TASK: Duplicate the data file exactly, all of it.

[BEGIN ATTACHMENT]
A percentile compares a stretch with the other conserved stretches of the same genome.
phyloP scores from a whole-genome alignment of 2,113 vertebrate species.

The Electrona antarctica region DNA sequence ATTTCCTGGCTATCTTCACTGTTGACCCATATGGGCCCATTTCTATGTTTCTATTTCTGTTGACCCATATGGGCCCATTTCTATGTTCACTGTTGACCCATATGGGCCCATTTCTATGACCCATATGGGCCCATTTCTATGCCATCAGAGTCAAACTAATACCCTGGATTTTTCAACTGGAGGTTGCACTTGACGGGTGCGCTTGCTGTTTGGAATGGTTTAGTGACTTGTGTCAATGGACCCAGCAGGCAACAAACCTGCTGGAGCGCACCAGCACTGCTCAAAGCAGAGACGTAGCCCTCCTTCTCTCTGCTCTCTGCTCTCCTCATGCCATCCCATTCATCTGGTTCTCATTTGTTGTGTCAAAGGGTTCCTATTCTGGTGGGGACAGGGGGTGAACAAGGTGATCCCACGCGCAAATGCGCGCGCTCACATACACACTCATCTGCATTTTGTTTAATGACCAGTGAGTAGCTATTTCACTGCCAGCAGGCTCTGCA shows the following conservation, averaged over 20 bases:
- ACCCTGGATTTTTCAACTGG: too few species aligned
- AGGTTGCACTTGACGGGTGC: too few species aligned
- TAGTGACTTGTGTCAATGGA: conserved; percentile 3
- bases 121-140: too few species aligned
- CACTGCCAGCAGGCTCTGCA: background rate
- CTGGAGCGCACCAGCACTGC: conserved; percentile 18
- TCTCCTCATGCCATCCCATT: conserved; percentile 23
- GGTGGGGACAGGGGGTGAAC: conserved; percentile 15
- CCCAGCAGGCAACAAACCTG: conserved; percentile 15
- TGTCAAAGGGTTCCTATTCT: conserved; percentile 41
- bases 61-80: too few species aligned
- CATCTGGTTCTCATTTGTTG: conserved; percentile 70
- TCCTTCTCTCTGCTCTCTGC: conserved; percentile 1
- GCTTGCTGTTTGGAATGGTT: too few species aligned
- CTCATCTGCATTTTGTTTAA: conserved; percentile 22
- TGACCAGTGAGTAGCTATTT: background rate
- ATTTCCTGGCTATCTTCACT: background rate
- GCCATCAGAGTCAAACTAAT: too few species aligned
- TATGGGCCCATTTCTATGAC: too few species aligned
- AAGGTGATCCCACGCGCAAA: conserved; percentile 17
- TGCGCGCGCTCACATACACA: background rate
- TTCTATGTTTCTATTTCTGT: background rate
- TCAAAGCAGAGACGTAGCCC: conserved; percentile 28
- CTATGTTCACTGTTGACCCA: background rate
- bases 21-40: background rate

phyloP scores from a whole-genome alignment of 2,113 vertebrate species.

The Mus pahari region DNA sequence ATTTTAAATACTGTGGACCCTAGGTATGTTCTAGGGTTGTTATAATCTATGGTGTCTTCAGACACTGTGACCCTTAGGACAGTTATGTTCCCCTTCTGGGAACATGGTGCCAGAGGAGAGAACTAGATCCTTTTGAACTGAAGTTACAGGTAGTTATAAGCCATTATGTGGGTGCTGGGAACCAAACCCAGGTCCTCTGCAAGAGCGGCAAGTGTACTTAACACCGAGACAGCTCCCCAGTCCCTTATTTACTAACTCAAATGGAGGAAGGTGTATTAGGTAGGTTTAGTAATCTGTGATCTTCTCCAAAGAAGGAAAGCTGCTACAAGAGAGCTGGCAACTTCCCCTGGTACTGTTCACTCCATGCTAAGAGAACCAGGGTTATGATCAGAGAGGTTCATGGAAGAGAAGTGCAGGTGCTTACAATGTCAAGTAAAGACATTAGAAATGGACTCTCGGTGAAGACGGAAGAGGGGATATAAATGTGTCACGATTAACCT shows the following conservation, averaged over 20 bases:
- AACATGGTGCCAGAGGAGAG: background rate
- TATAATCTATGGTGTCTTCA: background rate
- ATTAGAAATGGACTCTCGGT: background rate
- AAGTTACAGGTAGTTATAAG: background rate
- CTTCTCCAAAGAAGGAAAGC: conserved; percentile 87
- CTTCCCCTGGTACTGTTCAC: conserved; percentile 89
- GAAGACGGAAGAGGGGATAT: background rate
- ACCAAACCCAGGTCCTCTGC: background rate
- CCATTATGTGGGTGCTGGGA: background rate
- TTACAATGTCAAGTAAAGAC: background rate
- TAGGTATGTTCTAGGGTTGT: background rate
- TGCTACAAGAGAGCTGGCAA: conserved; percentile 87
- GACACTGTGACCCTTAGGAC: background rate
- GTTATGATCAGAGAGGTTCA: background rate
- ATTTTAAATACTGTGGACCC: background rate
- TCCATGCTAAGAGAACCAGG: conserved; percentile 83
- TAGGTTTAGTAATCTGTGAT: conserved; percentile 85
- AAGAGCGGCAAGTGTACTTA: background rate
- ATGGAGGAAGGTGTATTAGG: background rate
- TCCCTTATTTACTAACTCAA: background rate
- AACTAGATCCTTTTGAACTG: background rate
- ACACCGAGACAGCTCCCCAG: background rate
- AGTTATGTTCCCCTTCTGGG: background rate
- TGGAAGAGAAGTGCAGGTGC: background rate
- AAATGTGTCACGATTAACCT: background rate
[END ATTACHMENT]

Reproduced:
A percentile compares a stretch with the other conserved stretches of the same genome.
phyloP scores from a whole-genome alignment of 2,113 vertebrate species.

The Electrona antarctica region DNA sequence ATTTCCTGGCTATCTTCACTGTTGACCCATATGGGCCCATTTCTATGTTTCTATTTCTGTTGACCCATATGGGCCCATTTCTATGTTCACTGTTGACCCATATGGGCCCATTTCTATGACCCATATGGGCCCATTTCTATGCCATCAGAGTCAAACTAATACCCTGGATTTTTCAACTGGAGGTTGCACTTGACGGGTGCGCTTGCTGTTTGGAATGGTTTAGTGACTTGTGTCAATGGACCCAGCAGGCAACAAACCTGCTGGAGCGCACCAGCACTGCTCAAAGCAGAGACGTAGCCCTCCTTCTCTCTGCTCTCTGCTCTCCTCATGCCATCCCATTCATCTGGTTCTCATTTGTTGTGTCAAAGGGTTCCTATTCTGGTGGGGACAGGGGGTGAACAAGGTGATCCCACGCGCAAATGCGCGCGCTCACATACACACTCATCTGCATTTTGTTTAATGACCAGTGAGTAGCTATTTCACTGCCAGCAGGCTCTGCA shows the following conservation, averaged over 20 bases:
- ACCCTGGATTTTTCAACTGG: too few species aligned
- AGGTTGCACTTGACGGGTGC: too few species aligned
- TAGTGACTTGTGTCAATGGA: conserved; percentile 3
- bases 121-140: too few species aligned
- CACTGCCAGCAGGCTCTGCA: background rate
- CTGGAGCGCACCAGCACTGC: conserved; percentile 18
- TCTCCTCATGCCATCCCATT: conserved; percentile 23
- GGTGGGGACAGGGGGTGAAC: conserved; percentile 15
- CCCAGCAGGCAACAAACCTG: conserved; percentile 15
- TGTCAAAGGGTTCCTATTCT: conserved; percentile 41
- bases 61-80: too few species aligned
- CATCTGGTTCTCATTTGTTG: conserved; percentile 70
- TCCTTCTCTCTGCTCTCTGC: conserved; percentile 1
- GCTTGCTGTTTGGAATGGTT: too few species aligned
- CTCATCTGCATTTTGTTTAA: conserved; percentile 22
- TGACCAGTGAGTAGCTATTT: background rate
- ATTTCCTGGCTATCTTCACT: background rate
- GCCATCAGAGTCAAACTAAT: too few species aligned
- TATGGGCCCATTTCTATGAC: too few species aligned
- AAGGTGATCCCACGCGCAAA: conserved; percentile 17
- TGCGCGCGCTCACATACACA: background rate
- TTCTATGTTTCTATTTCTGT: background rate
- TCAAAGCAGAGACGTAGCCC: conserved; percentile 28
- CTATGTTCACTGTTGACCCA: background rate
- bases 21-40: background rate

phyloP scores from a whole-genome alignment of 2,113 vertebrate species.

The Mus pahari region DNA sequence ATTTTAAATACTGTGGACCCTAGGTATGTTCTAGGGTTGTTATAATCTATGGTGTCTTCAGACACTGTGACCCTTAGGACAGTTATGTTCCCCTTCTGGGAACATGGTGCCAGAGGAGAGAACTAGATCCTTTTGAACTGAAGTTACAGGTAGTTATAAGCCATTATGTGGGTGCTGGGAACCAAACCCAGGTCCTCTGCAAGAGCGGCAAGTGTACTTAACACCGAGACAGCTCCCCAGTCCCTTATTTACTAACTCAAATGGAGGAAGGTGTATTAGGTAGGTTTAGTAATCTGTGATCTTCTCCAAAGAAGGAAAGCTGCTACAAGAGAGCTGGCAACTTCCCCTGGTACTGTTCACTCCATGCTAAGAGAACCAGGGTTATGATCAGAGAGGTTCATGGAAGAGAAGTGCAGGTGCTTACAATGTCAAGTAAAGACATTAGAAATGGACTCTCGGTGAAGACGGAAGAGGGGATATAAATGTGTCACGATTAACCT shows the following conservation, averaged over 20 bases:
- AACATGGTGCCAGAGGAGAG: background rate
- TATAATCTATGGTGTCTTCA: background rate
- ATTAGAAATGGACTCTCGGT: background rate
- AAGTTACAGGTAGTTATAAG: background rate
- CTTCTCCAAAGAAGGAAAGC: conserved; percentile 87
- CTTCCCCTGGTACTGTTCAC: conserved; percentile 89
- GAAGACGGAAGAGGGGATAT: background rate
- ACCAAACCCAGGTCCTCTGC: background rate
- CCATTATGTGGGTGCTGGGA: background rate
- TTACAATGTCAAGTAAAGAC: background rate
- TAGGTATGTTCTAGGGTTGT: background rate
- TGCTACAAGAGAGCTGGCAA: conserved; percentile 87
- GACACTGTGACCCTTAGGAC: background rate
- GTTATGATCAGAGAGGTTCA: background rate
- ATTTTAAATACTGTGGACCC: background rate
- TCCATGCTAAGAGAACCAGG: conserved; percentile 83
- TAGGTTTAGTAATCTGTGAT: conserved; percentile 85
- AAGAGCGGCAAGTGTACTTA: background rate
- ATGGAGGAAGGTGTATTAGG: background rate
- TCCCTTATTTACTAACTCAA: background rate
- AACTAGATCCTTTTGAACTG: background rate
- ACACCGAGACAGCTCCCCAG: background rate
- AGTTATGTTCCCCTTCTGGG: background rate
- TGGAAGAGAAGTGCAGGTGC: background rate
- AAATGTGTCACGATTAACCT: background rate